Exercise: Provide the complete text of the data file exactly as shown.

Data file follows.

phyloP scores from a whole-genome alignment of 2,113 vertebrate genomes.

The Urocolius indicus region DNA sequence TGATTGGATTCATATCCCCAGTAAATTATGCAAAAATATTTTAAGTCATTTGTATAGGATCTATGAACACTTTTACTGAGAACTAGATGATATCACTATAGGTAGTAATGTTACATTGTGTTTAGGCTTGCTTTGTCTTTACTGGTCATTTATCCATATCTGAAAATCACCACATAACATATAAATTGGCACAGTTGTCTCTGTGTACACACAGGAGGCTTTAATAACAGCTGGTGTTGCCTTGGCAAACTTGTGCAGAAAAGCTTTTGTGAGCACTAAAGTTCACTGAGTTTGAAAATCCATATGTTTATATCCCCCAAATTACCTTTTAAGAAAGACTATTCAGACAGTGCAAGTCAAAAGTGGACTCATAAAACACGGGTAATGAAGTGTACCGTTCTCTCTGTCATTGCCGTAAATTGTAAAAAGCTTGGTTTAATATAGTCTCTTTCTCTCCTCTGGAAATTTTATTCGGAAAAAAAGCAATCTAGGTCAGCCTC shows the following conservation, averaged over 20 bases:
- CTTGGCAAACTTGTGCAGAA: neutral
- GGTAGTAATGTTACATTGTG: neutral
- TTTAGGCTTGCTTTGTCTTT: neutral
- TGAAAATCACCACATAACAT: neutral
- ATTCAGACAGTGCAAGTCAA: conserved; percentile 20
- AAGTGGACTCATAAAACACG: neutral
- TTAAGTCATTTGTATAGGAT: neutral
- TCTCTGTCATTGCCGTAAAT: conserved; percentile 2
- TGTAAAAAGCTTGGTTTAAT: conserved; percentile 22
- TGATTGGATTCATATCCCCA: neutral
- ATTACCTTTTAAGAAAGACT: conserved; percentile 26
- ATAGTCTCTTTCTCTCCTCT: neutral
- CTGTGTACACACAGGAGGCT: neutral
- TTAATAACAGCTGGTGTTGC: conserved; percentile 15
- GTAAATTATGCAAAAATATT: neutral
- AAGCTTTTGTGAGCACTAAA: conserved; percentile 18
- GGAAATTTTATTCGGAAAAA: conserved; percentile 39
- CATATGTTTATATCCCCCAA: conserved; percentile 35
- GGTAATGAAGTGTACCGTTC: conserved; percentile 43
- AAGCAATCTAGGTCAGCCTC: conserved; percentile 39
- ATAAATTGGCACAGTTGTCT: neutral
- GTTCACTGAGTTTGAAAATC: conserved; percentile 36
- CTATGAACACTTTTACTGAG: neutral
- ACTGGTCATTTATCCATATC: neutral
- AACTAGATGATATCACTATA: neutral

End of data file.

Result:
phyloP scores from a whole-genome alignment of 2,113 vertebrate genomes.

The Urocolius indicus region DNA sequence TGATTGGATTCATATCCCCAGTAAATTATGCAAAAATATTTTAAGTCATTTGTATAGGATCTATGAACACTTTTACTGAGAACTAGATGATATCACTATAGGTAGTAATGTTACATTGTGTTTAGGCTTGCTTTGTCTTTACTGGTCATTTATCCATATCTGAAAATCACCACATAACATATAAATTGGCACAGTTGTCTCTGTGTACACACAGGAGGCTTTAATAACAGCTGGTGTTGCCTTGGCAAACTTGTGCAGAAAAGCTTTTGTGAGCACTAAAGTTCACTGAGTTTGAAAATCCATATGTTTATATCCCCCAAATTACCTTTTAAGAAAGACTATTCAGACAGTGCAAGTCAAAAGTGGACTCATAAAACACGGGTAATGAAGTGTACCGTTCTCTCTGTCATTGCCGTAAATTGTAAAAAGCTTGGTTTAATATAGTCTCTTTCTCTCCTCTGGAAATTTTATTCGGAAAAAAAGCAATCTAGGTCAGCCTC shows the following conservation, averaged over 20 bases:
- CTTGGCAAACTTGTGCAGAA: neutral
- GGTAGTAATGTTACATTGTG: neutral
- TTTAGGCTTGCTTTGTCTTT: neutral
- TGAAAATCACCACATAACAT: neutral
- ATTCAGACAGTGCAAGTCAA: conserved; percentile 20
- AAGTGGACTCATAAAACACG: neutral
- TTAAGTCATTTGTATAGGAT: neutral
- TCTCTGTCATTGCCGTAAAT: conserved; percentile 2
- TGTAAAAAGCTTGGTTTAAT: conserved; percentile 22
- TGATTGGATTCATATCCCCA: neutral
- ATTACCTTTTAAGAAAGACT: conserved; percentile 26
- ATAGTCTCTTTCTCTCCTCT: neutral
- CTGTGTACACACAGGAGGCT: neutral
- TTAATAACAGCTGGTGTTGC: conserved; percentile 15
- GTAAATTATGCAAAAATATT: neutral
- AAGCTTTTGTGAGCACTAAA: conserved; percentile 18
- GGAAATTTTATTCGGAAAAA: conserved; percentile 39
- CATATGTTTATATCCCCCAA: conserved; percentile 35
- GGTAATGAAGTGTACCGTTC: conserved; percentile 43
- AAGCAATCTAGGTCAGCCTC: conserved; percentile 39
- ATAAATTGGCACAGTTGTCT: neutral
- GTTCACTGAGTTTGAAAATC: conserved; percentile 36
- CTATGAACACTTTTACTGAG: neutral
- ACTGGTCATTTATCCATATC: neutral
- AACTAGATGATATCACTATA: neutral